Middle Layer – It acts as your insulating layer with its central role being to assist you in retaining your body heat. Generally, thicker materials are warmer; therefore, this layer often is found in synthetic insulated or puffy down jacket which winter campers love.
Outer/ Shell Layer – Usually is breathable and waterproof to defend you from sleet, snow, wind, and rain. It prevents you from getting chilled after the penetration of moisture into the inner layers. Being breathable also enables perspiration from your base layer to escape.
Having a synthetic or wool beanie will be opportune and ensure it covers your ears. Also, contemplate on a balaclava or facemask if your face gets cold.
Gloves and Mittens
Fleece gloves offer warmth, whereas insulated gloves which have breathable and waterproof shells are better. Mittens provide your fingers with warmth, but you lose a bit of dexterity, and it is advisable to always carry an extra pair for whichever of these two that you prefer.
Goggles And Glasses
It is vital you always protect your eyes from the wind and sun and getting the suitable glasses is necessary depending on whether it will be sunny or cloudy.
You should wear non-cotton socks with the proper size determined by your boot fit.
5. Keep Warm both Inside and Outside of the Tent
Fill Up to Avoid Freezing
When winter camping, you need to have a heavy meal for both breakfast and dinner as it assists you in keeping your body warm and your energy levels up. Therefore, whenever you are camping in the cold, always have enough to eat and warm beverages are significantly beneficial too.
Layers, Layers, Layers
The choice of clothing you choose to keep you warm both outsides and inside of the tent is crucial. So, confirm that you out on multiple layers and this should include the mid-weight base layer, thick socks, a hat covering your ears and mittens. Also, a down jacket, a couple of layers of wool and a waterproof layer are also ideal for ensuring you remain warm.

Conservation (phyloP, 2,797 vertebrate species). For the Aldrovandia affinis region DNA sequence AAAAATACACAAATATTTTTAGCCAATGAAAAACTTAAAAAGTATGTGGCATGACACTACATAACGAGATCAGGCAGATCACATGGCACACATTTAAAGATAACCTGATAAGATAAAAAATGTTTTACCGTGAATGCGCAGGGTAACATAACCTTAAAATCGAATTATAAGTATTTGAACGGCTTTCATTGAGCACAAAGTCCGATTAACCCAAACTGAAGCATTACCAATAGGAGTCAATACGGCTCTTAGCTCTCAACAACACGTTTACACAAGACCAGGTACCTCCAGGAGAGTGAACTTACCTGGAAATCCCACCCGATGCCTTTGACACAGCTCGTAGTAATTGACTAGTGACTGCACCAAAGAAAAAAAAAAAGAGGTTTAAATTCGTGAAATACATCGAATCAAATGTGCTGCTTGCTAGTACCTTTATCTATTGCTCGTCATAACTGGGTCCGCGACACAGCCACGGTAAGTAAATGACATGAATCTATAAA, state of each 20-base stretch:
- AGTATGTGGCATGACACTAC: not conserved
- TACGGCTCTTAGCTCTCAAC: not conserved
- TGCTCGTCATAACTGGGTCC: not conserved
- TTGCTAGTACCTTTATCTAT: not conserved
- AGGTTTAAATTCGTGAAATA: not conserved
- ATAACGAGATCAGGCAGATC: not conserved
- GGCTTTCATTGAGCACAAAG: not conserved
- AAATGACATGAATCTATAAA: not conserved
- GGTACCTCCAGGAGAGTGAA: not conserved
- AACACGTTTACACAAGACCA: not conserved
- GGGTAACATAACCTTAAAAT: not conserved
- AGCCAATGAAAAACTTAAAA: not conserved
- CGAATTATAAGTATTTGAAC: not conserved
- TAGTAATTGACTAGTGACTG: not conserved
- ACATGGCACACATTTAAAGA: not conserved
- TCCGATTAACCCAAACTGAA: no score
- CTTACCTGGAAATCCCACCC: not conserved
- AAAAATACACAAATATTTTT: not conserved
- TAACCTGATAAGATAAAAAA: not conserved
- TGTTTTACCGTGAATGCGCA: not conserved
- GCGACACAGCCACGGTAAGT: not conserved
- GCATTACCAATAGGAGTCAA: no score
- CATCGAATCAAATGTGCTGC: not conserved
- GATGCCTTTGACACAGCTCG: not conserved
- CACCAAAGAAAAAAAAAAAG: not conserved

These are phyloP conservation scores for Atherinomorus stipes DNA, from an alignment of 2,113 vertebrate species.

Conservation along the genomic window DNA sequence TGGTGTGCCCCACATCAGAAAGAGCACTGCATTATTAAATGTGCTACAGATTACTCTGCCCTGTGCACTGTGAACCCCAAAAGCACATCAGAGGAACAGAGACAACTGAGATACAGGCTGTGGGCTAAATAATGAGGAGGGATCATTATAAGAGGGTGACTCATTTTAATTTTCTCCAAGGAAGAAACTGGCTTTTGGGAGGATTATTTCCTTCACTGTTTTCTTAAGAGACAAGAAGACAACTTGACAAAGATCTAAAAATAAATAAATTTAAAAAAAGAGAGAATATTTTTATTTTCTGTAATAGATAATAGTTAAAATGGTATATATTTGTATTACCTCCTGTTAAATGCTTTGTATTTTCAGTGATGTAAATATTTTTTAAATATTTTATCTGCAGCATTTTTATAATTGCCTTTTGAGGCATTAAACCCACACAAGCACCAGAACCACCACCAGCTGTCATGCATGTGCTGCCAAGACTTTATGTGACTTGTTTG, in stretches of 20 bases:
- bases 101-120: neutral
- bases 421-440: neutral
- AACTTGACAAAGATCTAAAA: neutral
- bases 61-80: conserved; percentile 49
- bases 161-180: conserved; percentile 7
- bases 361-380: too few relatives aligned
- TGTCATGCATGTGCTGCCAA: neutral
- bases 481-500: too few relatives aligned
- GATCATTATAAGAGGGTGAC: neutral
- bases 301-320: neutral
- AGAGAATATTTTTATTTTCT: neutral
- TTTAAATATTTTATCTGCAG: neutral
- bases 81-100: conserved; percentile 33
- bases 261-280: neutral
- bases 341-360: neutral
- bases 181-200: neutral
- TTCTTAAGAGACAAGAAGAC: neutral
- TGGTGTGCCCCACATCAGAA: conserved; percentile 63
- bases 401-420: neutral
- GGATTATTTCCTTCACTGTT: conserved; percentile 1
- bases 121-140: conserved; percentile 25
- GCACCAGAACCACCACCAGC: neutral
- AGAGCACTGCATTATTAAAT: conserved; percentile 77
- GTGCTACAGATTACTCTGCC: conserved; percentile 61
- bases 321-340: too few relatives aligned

6. Food and Drink Tips for Winter Camping
Enjoy Hit And Simple Meals
While winter camping, a hot meal is gratifying, but you need to keep your meals as simple as possible so that you do not have lots of utensils to clean up in the cold.
Take Short Lunch Breaks
Quick-grab snacks or simple sandwiches and energy foods are excellent for lunch as they offer you with the needed carbohydrates, proteins and fats.
Remember To Drink
It is crucial that you sip water throughout the day despite not feeling thirsty to ensure you remain hydrated appropriately. You can supplement this with making hot drinks like hot chocolate, soup or herbal tea.
To ensure you always have water to drink, you should make use of an insulated water bottle cover which attaches outside of your pack.
7. Secure Your Campsite and Flatten Your Sleeping Surface
After securing a place which is relatively flat, dry and sheltered from the elements, you should set up your tent. Additionally, if the conditions are suitable, clear away the snow to expose the dirt and flatten the spot using either your boots or tools. Subsequently, go inside your tent and using your knees, smoothen the ground area where you plan to sleep to prevent snow from melting and later refreezing, and is now harder to manipulate.
8. Warm Up with a Hot Water Bottle
A hot, non-insulated stainless-steel water bottle inserted in your sleeping bag at night radiates heat comparable to a sauna. Try to tuck this makeshift heater close to your neck, your inner thigh and your core since these are the most crucial areas.
If you do not like stainless steel, you can use BPA-free material although when heated, dangerous elements leak into the water inside this container. It is for this reason that it is preferable to use 100% stainless steel bottles.
9. Protect Your Electronics
During cold weather, battery power gets drained very fast, or at times they can be permanently damaged. Always store your batteries, fuel canisters or any other electronic gadget in your sleeping bag to prevent them from freezing and still consider purchasing an extra length sleeping bag for this duty.
Most of the electronics have minimum and maximum storage capacity as well as temperature range to operate on therefore always check these before going into the wilderness. Furthermore, charging or even running an electronic gadget outside the designated temperature can lead to irreparable damage.
10. Managing Tent Camping During High-wind Nights